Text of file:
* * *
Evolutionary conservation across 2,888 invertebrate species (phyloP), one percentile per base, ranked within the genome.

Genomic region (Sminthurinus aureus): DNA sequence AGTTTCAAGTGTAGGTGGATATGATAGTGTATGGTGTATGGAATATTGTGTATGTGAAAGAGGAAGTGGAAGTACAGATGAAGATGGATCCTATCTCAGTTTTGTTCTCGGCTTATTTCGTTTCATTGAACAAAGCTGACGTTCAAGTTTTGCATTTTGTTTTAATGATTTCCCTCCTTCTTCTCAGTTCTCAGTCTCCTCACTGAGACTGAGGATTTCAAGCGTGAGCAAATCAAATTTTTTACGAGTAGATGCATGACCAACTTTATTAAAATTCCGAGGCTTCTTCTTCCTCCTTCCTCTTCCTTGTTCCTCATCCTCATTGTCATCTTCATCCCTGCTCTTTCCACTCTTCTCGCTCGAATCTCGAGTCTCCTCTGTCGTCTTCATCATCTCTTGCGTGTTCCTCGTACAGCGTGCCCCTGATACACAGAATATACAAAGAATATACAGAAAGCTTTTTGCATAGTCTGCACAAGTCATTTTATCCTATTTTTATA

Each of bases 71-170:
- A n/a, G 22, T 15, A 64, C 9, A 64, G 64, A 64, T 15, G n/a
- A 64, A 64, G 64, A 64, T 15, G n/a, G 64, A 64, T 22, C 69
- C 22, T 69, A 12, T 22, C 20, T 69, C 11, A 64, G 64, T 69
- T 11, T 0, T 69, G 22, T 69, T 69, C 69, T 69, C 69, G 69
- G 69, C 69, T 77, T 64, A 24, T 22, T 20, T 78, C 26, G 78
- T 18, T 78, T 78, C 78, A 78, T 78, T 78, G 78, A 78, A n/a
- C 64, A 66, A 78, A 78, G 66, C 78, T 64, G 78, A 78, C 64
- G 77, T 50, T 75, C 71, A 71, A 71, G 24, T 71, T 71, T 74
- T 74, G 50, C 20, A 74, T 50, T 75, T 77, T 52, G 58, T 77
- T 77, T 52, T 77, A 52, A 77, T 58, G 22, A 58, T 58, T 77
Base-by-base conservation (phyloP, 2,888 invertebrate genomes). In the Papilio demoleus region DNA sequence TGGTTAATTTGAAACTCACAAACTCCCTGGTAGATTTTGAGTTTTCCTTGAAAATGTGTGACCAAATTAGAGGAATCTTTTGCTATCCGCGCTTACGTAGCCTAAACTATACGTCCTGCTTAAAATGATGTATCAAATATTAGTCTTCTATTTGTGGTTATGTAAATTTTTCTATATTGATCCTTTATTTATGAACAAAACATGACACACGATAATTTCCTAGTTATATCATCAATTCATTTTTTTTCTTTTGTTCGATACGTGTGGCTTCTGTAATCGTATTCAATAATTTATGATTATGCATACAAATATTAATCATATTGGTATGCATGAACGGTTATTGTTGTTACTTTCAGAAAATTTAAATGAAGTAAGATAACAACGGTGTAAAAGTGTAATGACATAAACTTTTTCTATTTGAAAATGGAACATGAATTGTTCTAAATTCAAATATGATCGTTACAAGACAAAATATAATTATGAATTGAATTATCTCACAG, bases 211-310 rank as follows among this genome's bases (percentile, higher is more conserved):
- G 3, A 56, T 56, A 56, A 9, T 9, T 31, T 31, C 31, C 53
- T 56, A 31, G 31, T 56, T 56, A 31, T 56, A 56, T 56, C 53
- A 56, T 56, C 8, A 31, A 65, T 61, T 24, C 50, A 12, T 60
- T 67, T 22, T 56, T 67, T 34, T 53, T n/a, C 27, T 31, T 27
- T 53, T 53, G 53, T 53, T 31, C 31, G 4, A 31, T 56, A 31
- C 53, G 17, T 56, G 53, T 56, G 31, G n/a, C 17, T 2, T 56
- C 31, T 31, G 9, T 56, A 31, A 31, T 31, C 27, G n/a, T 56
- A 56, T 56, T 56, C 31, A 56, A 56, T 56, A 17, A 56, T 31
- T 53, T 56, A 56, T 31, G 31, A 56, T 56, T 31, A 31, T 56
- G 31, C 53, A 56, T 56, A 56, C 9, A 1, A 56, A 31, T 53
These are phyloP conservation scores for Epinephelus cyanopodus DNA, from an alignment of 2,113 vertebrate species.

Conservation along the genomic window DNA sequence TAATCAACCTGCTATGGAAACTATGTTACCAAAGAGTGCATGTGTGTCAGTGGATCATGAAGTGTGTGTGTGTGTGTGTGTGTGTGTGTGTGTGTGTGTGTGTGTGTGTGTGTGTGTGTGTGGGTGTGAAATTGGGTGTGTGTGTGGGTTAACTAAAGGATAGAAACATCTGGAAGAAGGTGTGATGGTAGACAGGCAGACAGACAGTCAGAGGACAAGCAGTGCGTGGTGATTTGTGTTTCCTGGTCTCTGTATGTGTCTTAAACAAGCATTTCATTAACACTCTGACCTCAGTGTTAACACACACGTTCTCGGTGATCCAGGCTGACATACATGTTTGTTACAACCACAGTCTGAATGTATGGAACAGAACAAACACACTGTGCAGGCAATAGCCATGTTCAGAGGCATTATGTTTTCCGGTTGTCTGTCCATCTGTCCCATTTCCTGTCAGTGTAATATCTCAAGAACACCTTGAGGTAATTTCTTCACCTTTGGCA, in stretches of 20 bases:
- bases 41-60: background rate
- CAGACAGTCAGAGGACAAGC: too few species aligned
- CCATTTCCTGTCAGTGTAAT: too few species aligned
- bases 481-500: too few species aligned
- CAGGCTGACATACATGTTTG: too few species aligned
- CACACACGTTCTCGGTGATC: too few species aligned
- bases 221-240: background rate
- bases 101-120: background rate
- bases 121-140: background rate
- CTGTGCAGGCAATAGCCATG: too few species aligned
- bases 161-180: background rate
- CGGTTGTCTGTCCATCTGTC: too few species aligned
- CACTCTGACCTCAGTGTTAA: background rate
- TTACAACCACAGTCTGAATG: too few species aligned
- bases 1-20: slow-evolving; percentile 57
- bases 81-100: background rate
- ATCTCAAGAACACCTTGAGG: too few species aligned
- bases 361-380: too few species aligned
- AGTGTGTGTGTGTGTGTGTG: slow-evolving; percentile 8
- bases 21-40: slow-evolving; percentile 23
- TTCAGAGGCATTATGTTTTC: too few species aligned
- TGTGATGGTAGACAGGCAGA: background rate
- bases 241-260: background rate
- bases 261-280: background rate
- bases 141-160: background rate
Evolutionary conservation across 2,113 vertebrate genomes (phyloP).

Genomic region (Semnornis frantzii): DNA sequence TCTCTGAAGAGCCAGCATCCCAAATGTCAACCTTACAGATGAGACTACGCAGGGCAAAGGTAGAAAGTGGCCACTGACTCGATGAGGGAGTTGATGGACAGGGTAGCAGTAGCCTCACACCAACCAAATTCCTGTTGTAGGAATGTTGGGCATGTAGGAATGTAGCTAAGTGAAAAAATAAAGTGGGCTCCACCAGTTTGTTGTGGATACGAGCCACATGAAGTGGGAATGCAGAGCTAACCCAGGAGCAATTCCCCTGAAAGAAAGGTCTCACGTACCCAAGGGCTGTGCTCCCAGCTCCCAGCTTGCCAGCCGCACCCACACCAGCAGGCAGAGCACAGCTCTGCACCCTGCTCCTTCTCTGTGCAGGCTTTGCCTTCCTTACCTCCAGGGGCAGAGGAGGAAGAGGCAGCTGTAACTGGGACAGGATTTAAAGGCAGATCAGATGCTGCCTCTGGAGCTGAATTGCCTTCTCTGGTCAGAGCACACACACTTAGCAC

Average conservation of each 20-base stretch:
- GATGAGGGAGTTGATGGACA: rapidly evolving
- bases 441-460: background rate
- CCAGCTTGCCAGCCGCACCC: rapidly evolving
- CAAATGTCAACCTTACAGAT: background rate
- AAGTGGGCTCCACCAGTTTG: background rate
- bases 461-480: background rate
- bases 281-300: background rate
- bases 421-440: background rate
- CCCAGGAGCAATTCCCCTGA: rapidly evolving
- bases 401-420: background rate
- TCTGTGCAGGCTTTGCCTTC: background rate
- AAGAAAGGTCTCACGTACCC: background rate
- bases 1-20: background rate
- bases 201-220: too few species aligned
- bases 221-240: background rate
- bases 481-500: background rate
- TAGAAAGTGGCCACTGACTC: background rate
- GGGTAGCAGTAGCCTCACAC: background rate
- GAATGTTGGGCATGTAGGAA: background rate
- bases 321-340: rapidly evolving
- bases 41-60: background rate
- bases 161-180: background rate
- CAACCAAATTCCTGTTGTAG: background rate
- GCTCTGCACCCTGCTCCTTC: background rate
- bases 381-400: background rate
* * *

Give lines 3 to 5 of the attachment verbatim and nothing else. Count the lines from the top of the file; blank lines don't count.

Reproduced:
Each of bases 71-170:
- A n/a, G 22, T 15, A 64, C 9, A 64, G 64, A 64, T 15, G n/a
- A 64, A 64, G 64, A 64, T 15, G n/a, G 64, A 64, T 22, C 69